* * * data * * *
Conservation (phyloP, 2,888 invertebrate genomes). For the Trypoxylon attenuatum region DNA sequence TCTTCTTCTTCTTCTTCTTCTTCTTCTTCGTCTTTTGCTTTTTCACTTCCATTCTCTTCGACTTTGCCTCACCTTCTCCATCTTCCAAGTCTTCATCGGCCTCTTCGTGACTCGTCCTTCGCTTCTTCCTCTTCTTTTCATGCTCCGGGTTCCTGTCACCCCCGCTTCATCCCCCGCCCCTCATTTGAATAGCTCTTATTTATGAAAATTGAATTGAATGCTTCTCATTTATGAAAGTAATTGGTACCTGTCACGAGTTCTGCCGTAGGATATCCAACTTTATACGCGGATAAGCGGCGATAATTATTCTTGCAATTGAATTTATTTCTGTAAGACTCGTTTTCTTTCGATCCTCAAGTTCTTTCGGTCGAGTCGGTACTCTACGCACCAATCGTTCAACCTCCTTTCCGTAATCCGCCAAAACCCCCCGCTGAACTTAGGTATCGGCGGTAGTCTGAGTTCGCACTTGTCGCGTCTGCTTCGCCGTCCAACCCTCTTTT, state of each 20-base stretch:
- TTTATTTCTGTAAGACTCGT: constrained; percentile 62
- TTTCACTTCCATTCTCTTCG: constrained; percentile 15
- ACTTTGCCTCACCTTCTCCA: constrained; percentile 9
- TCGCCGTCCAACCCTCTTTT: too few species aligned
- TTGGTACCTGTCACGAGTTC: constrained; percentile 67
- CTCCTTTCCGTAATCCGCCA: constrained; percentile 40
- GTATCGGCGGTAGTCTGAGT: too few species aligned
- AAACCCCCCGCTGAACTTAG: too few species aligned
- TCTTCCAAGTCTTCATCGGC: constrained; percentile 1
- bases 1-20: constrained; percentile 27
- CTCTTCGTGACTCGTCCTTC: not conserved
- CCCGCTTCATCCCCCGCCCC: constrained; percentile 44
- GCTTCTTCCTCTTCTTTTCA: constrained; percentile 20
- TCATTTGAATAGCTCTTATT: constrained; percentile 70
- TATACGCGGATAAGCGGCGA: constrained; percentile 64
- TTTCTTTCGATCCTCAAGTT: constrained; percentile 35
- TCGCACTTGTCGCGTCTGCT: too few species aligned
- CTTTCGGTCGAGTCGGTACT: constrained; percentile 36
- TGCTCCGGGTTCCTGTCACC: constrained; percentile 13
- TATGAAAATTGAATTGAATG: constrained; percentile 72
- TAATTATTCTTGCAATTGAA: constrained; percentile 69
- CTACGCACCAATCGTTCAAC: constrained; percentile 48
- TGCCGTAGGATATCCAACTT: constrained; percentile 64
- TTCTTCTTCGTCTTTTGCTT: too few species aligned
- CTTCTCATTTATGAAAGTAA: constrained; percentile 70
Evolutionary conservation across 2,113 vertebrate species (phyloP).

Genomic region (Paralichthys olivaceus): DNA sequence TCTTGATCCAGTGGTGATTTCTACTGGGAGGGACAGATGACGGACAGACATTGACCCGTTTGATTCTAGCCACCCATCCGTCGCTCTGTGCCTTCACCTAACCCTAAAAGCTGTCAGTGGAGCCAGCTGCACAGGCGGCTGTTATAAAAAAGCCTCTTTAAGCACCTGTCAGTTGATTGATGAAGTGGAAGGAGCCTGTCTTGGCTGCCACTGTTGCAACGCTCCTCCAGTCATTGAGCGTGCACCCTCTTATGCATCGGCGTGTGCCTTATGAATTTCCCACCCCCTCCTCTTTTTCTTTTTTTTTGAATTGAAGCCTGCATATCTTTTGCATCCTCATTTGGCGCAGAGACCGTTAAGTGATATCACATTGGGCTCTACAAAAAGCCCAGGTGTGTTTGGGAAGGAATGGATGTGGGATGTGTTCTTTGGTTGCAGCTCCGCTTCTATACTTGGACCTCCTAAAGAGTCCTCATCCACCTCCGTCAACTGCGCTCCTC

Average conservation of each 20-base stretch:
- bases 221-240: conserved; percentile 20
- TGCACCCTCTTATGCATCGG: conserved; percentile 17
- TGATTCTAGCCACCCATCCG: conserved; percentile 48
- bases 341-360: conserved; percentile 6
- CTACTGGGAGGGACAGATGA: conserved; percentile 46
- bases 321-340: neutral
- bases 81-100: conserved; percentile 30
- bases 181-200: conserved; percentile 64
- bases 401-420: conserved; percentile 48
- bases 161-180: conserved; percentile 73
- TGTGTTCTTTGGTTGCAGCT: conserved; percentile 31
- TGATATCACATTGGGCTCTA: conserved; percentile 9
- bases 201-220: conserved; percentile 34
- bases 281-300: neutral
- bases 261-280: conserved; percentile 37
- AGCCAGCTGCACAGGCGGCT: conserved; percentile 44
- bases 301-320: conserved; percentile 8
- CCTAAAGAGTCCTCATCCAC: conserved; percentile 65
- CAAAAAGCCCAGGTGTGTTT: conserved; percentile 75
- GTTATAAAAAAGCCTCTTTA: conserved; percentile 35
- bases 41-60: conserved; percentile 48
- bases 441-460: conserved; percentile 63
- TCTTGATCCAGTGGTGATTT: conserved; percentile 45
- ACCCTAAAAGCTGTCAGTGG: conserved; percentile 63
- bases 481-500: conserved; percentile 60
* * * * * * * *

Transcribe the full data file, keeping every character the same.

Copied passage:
Conservation (phyloP, 2,888 invertebrate genomes). For the Trypoxylon attenuatum region DNA sequence TCTTCTTCTTCTTCTTCTTCTTCTTCTTCGTCTTTTGCTTTTTCACTTCCATTCTCTTCGACTTTGCCTCACCTTCTCCATCTTCCAAGTCTTCATCGGCCTCTTCGTGACTCGTCCTTCGCTTCTTCCTCTTCTTTTCATGCTCCGGGTTCCTGTCACCCCCGCTTCATCCCCCGCCCCTCATTTGAATAGCTCTTATTTATGAAAATTGAATTGAATGCTTCTCATTTATGAAAGTAATTGGTACCTGTCACGAGTTCTGCCGTAGGATATCCAACTTTATACGCGGATAAGCGGCGATAATTATTCTTGCAATTGAATTTATTTCTGTAAGACTCGTTTTCTTTCGATCCTCAAGTTCTTTCGGTCGAGTCGGTACTCTACGCACCAATCGTTCAACCTCCTTTCCGTAATCCGCCAAAACCCCCCGCTGAACTTAGGTATCGGCGGTAGTCTGAGTTCGCACTTGTCGCGTCTGCTTCGCCGTCCAACCCTCTTTT, state of each 20-base stretch:
- TTTATTTCTGTAAGACTCGT: constrained; percentile 62
- TTTCACTTCCATTCTCTTCG: constrained; percentile 15
- ACTTTGCCTCACCTTCTCCA: constrained; percentile 9
- TCGCCGTCCAACCCTCTTTT: too few species aligned
- TTGGTACCTGTCACGAGTTC: constrained; percentile 67
- CTCCTTTCCGTAATCCGCCA: constrained; percentile 40
- GTATCGGCGGTAGTCTGAGT: too few species aligned
- AAACCCCCCGCTGAACTTAG: too few species aligned
- TCTTCCAAGTCTTCATCGGC: constrained; percentile 1
- bases 1-20: constrained; percentile 27
- CTCTTCGTGACTCGTCCTTC: not conserved
- CCCGCTTCATCCCCCGCCCC: constrained; percentile 44
- GCTTCTTCCTCTTCTTTTCA: constrained; percentile 20
- TCATTTGAATAGCTCTTATT: constrained; percentile 70
- TATACGCGGATAAGCGGCGA: constrained; percentile 64
- TTTCTTTCGATCCTCAAGTT: constrained; percentile 35
- TCGCACTTGTCGCGTCTGCT: too few species aligned
- CTTTCGGTCGAGTCGGTACT: constrained; percentile 36
- TGCTCCGGGTTCCTGTCACC: constrained; percentile 13
- TATGAAAATTGAATTGAATG: constrained; percentile 72
- TAATTATTCTTGCAATTGAA: constrained; percentile 69
- CTACGCACCAATCGTTCAAC: constrained; percentile 48
- TGCCGTAGGATATCCAACTT: constrained; percentile 64
- TTCTTCTTCGTCTTTTGCTT: too few species aligned
- CTTCTCATTTATGAAAGTAA: constrained; percentile 70
Evolutionary conservation across 2,113 vertebrate species (phyloP).

Genomic region (Paralichthys olivaceus): DNA sequence TCTTGATCCAGTGGTGATTTCTACTGGGAGGGACAGATGACGGACAGACATTGACCCGTTTGATTCTAGCCACCCATCCGTCGCTCTGTGCCTTCACCTAACCCTAAAAGCTGTCAGTGGAGCCAGCTGCACAGGCGGCTGTTATAAAAAAGCCTCTTTAAGCACCTGTCAGTTGATTGATGAAGTGGAAGGAGCCTGTCTTGGCTGCCACTGTTGCAACGCTCCTCCAGTCATTGAGCGTGCACCCTCTTATGCATCGGCGTGTGCCTTATGAATTTCCCACCCCCTCCTCTTTTTCTTTTTTTTTGAATTGAAGCCTGCATATCTTTTGCATCCTCATTTGGCGCAGAGACCGTTAAGTGATATCACATTGGGCTCTACAAAAAGCCCAGGTGTGTTTGGGAAGGAATGGATGTGGGATGTGTTCTTTGGTTGCAGCTCCGCTTCTATACTTGGACCTCCTAAAGAGTCCTCATCCACCTCCGTCAACTGCGCTCCTC

Average conservation of each 20-base stretch:
- bases 221-240: conserved; percentile 20
- TGCACCCTCTTATGCATCGG: conserved; percentile 17
- TGATTCTAGCCACCCATCCG: conserved; percentile 48
- bases 341-360: conserved; percentile 6
- CTACTGGGAGGGACAGATGA: conserved; percentile 46
- bases 321-340: neutral
- bases 81-100: conserved; percentile 30
- bases 181-200: conserved; percentile 64
- bases 401-420: conserved; percentile 48
- bases 161-180: conserved; percentile 73
- TGTGTTCTTTGGTTGCAGCT: conserved; percentile 31
- TGATATCACATTGGGCTCTA: conserved; percentile 9
- bases 201-220: conserved; percentile 34
- bases 281-300: neutral
- bases 261-280: conserved; percentile 37
- AGCCAGCTGCACAGGCGGCT: conserved; percentile 44
- bases 301-320: conserved; percentile 8
- CCTAAAGAGTCCTCATCCAC: conserved; percentile 65
- CAAAAAGCCCAGGTGTGTTT: conserved; percentile 75
- GTTATAAAAAAGCCTCTTTA: conserved; percentile 35
- bases 41-60: conserved; percentile 48
- bases 441-460: conserved; percentile 63
- TCTTGATCCAGTGGTGATTT: conserved; percentile 45
- ACCCTAAAAGCTGTCAGTGG: conserved; percentile 63
- bases 481-500: conserved; percentile 60